Objective: To evaluate the effect of the Quality assured Mamma Diagnostic programme (QuaMaDi) introduced in 2001 on breast cancer and mortality on a population basis. QuaMaDi provides a standardized diagnostic process for symptomatic or at risk women of all ages. The process includes independent double-reading of mammograms, additional ultrasound, and if suspicious an expert reading and assessment. We tested the hypothesis that QuaMaDi has influenced breast cancer epidemiology and survival positively.
Methods: The QuaMaDi cohort of breast cancer patients, diagnosed within the programme between 2001 and 2007, was linked to the cancer registry dataset of all breast cancer cases in Schleswig-Holstein, Germany. By this record-linkage procedure participants of QuaMaDi could be marked in the cancer registry data. Overall survival rates of 3096 patients diagnosed within QuaMaDi were compared to 5417 patients diagnosed outside QuaMaDi, matched by year of diagnosis, using multivariate Cox proportional hazard models.
Results: Crude hazard ratio for overall survival was HR 0.43 (95% CI 0.35-0.52) for breast cancer cases detected inside QuaMaDi versus those diagnosed outside the programme. After stepwise adjustment for age, grading, histology, treatment, and tumour stage, the survival advantage in QuaMaDi diagnosed breast cancer patients was still statistically significant (HR 0.78, 95% CI 0.64-0.96).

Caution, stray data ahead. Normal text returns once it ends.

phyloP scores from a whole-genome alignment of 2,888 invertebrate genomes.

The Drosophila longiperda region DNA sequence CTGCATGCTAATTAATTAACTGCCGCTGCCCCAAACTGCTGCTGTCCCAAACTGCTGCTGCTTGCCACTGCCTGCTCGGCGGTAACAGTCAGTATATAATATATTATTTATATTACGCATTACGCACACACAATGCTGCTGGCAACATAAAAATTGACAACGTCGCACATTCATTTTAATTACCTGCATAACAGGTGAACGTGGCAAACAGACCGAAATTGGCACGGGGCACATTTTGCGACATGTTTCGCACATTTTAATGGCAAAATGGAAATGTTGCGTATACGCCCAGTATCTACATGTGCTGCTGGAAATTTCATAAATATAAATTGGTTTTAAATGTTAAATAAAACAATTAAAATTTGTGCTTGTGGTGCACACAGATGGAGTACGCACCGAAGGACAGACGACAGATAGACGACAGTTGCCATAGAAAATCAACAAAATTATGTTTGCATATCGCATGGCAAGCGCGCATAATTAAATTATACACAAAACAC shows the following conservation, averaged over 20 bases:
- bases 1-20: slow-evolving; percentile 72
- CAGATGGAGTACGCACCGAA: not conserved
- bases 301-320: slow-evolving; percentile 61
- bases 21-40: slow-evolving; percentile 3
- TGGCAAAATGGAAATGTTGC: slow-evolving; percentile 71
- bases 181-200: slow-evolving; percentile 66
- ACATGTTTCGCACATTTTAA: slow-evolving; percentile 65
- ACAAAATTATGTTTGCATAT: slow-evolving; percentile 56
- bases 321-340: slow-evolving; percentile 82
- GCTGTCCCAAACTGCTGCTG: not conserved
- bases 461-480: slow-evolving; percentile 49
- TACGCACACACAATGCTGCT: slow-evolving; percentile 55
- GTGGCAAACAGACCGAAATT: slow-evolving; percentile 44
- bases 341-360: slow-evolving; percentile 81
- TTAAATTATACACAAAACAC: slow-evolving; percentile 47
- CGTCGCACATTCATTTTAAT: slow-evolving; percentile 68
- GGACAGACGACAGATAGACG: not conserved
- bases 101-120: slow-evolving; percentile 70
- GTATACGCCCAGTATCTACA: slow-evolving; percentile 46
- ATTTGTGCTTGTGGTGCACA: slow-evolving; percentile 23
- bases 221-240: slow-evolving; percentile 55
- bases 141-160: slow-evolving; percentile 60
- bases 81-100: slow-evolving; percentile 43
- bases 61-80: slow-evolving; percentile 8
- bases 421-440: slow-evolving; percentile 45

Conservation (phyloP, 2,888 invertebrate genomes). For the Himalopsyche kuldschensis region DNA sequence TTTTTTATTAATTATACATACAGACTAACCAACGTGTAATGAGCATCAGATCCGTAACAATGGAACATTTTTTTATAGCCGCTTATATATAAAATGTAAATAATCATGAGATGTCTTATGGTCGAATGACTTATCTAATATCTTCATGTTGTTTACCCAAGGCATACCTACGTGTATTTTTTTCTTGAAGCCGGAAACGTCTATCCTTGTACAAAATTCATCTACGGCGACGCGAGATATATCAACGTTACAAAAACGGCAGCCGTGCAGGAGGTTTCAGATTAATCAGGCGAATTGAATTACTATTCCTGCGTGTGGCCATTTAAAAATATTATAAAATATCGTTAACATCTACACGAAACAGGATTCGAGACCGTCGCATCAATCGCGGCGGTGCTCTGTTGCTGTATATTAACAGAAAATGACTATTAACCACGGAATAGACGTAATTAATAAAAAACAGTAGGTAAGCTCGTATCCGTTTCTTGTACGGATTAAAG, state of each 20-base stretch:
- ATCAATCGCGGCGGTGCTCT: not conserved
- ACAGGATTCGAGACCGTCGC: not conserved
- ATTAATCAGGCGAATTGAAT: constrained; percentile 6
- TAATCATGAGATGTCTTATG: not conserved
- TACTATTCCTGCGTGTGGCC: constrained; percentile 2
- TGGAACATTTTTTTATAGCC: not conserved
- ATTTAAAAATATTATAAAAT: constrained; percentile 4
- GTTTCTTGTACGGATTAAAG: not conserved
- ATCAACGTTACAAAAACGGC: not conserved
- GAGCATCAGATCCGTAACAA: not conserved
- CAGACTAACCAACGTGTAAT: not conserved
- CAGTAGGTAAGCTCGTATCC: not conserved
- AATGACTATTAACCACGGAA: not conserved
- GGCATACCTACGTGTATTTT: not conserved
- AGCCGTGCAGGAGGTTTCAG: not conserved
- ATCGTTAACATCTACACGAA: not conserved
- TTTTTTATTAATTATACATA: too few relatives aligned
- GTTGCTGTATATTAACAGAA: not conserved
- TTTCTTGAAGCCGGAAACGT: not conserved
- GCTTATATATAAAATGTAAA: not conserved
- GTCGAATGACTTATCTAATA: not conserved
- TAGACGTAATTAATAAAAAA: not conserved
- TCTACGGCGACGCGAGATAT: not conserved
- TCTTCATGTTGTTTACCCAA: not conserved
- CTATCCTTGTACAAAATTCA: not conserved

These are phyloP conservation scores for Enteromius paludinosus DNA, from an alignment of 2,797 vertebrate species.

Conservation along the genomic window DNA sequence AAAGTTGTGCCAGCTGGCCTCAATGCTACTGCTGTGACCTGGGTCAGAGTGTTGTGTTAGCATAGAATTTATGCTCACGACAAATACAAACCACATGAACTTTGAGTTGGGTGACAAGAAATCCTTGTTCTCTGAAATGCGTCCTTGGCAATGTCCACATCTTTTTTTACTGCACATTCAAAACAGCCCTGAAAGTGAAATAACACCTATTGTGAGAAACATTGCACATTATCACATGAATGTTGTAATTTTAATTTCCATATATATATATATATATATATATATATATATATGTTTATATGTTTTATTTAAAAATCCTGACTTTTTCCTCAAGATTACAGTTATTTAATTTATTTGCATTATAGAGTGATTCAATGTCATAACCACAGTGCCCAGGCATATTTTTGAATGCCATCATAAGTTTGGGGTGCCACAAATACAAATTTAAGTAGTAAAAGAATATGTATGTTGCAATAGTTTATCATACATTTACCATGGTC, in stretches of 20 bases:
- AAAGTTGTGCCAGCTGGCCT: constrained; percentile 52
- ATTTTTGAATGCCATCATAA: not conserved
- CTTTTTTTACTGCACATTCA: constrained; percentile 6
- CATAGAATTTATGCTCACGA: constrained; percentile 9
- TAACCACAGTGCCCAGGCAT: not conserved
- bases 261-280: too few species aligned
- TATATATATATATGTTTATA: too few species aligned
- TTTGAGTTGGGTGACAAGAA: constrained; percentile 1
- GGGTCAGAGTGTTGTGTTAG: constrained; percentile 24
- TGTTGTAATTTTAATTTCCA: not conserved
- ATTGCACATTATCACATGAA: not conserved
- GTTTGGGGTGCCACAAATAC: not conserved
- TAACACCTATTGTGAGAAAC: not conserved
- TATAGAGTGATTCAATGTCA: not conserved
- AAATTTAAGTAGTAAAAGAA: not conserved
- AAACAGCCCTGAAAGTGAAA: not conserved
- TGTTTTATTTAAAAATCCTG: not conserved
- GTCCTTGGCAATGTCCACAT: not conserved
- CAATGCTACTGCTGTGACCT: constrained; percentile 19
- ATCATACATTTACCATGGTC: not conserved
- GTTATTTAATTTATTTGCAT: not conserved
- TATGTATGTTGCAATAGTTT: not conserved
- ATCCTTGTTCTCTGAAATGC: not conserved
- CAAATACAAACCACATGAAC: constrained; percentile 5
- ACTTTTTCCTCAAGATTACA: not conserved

Conclusion: Evidence is provided that the QuaMaDi programme has a beneficial impact on the first 5-year overall survival rate after breast cancer beyond a favourable tumour stage distribution. Thus, we conclude that QuaMaDi contributes to improved health care for women, who are not eligible for mammography screening.
Copyright © 2010 Elsevier Ltd. All rights reserved.